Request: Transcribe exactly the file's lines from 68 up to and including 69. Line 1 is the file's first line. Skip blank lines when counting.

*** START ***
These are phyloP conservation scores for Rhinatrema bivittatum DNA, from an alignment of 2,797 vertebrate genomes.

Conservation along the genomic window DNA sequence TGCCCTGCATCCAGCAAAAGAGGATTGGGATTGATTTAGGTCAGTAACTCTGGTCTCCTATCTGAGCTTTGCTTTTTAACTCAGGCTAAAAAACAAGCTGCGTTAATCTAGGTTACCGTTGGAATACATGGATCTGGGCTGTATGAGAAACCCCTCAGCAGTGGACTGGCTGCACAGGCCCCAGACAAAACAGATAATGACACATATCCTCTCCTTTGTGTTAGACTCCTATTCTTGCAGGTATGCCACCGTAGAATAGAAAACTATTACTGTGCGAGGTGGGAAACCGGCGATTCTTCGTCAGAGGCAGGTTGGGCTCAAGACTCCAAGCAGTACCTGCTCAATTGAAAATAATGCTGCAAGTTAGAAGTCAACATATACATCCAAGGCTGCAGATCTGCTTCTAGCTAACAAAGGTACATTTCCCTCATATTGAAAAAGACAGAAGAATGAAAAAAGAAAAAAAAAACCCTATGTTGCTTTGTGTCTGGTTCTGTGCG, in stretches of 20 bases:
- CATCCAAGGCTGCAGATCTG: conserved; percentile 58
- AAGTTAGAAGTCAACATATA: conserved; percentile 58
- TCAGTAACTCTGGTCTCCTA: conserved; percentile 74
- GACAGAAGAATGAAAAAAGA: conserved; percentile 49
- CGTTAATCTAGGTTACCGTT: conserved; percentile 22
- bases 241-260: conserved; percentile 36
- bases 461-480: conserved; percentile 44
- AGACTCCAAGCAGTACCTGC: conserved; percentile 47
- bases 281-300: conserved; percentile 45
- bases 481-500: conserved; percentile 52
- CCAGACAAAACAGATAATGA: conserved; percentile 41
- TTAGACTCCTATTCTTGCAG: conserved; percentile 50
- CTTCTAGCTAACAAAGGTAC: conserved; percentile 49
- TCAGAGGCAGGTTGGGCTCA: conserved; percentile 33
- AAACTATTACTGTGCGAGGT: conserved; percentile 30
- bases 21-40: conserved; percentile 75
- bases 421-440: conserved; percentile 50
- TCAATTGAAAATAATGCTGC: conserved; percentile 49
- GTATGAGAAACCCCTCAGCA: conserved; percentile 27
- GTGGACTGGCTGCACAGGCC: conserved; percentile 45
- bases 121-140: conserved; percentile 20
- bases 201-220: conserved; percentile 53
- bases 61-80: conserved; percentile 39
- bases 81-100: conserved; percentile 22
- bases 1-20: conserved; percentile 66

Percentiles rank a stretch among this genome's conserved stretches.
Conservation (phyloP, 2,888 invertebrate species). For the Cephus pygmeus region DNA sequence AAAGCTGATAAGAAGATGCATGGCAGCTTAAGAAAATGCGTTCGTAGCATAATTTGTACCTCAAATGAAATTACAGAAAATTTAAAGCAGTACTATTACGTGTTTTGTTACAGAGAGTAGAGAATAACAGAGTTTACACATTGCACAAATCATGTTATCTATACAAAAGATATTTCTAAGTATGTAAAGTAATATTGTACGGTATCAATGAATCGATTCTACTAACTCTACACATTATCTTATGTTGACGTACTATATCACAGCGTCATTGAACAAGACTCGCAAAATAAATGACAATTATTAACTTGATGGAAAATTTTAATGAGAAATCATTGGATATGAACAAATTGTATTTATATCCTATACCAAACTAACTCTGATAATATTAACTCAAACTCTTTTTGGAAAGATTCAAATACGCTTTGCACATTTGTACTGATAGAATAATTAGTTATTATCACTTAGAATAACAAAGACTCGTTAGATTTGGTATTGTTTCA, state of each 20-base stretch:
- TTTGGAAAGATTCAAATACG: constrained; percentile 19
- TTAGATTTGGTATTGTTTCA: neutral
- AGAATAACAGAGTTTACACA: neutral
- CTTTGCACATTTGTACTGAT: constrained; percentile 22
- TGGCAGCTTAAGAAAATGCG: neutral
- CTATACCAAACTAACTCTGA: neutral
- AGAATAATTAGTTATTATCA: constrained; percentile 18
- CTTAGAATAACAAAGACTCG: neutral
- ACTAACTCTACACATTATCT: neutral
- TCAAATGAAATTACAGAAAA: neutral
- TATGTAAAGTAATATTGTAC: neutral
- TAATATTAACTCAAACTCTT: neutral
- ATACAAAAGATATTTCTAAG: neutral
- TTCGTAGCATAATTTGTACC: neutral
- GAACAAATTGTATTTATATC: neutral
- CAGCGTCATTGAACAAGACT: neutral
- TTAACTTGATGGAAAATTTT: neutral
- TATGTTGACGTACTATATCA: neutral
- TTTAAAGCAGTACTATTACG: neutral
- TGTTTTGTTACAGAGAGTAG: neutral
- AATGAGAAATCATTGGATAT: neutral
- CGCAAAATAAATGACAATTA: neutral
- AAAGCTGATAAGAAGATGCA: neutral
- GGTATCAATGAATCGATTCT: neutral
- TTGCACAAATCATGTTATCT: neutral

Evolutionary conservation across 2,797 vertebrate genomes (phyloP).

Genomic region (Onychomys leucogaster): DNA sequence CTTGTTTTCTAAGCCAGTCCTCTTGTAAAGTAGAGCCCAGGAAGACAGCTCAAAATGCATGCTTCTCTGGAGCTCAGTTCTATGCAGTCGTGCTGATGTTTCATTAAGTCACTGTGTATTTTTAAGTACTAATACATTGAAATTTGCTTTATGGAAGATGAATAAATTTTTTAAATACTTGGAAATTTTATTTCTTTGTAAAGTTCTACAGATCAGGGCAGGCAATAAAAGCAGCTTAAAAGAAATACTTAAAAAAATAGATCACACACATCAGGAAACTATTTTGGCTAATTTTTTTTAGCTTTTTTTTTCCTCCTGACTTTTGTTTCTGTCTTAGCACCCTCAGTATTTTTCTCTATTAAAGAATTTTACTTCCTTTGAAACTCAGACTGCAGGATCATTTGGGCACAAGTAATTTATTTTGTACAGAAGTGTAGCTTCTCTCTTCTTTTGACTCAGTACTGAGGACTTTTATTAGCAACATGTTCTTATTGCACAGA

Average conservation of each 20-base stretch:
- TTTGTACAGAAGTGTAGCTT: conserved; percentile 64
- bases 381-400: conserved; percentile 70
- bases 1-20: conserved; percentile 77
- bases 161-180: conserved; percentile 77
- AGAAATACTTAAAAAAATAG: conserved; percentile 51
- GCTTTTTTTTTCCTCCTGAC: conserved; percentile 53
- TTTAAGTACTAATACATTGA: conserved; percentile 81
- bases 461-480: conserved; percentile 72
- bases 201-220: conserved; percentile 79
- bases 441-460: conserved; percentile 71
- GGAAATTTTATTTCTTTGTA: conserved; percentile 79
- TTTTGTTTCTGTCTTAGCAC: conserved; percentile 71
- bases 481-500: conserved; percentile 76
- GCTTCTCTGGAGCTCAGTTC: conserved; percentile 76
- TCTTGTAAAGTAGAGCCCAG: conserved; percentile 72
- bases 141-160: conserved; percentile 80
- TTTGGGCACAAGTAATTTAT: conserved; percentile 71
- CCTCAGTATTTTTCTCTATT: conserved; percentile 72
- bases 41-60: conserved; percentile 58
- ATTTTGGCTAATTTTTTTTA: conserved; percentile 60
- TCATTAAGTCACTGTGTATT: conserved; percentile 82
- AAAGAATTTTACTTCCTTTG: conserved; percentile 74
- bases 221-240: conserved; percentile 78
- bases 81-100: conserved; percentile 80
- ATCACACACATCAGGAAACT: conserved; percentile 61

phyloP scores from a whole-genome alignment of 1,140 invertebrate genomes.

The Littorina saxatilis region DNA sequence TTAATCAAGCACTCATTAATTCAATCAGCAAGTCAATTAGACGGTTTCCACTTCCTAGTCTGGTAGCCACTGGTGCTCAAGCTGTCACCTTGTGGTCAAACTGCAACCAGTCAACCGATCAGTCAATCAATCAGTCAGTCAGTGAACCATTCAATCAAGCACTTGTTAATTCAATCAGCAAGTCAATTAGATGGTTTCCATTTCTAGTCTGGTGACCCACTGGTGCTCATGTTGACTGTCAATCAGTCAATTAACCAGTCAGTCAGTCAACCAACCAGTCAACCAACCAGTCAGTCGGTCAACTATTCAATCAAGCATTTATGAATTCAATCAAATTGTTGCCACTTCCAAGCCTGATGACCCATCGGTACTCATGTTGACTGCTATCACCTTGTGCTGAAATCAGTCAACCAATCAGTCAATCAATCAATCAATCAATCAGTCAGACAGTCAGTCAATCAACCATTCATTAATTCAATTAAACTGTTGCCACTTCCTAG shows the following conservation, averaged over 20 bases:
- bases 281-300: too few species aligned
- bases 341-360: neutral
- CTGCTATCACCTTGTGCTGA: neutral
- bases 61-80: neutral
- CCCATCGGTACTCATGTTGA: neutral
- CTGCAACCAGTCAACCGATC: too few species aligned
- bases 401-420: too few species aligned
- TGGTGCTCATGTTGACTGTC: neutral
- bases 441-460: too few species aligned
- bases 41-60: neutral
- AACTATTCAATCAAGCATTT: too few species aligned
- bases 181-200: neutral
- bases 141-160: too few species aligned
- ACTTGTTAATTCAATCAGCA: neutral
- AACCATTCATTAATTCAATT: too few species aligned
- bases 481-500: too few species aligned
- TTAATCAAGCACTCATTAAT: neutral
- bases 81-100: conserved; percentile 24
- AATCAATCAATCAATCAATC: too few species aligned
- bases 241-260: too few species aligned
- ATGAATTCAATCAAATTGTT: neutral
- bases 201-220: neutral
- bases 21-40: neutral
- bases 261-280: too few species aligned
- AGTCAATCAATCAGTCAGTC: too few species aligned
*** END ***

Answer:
- GGAAATTTTATTTCTTTGTA: conserved; percentile 79
- TTTTGTTTCTGTCTTAGCAC: conserved; percentile 71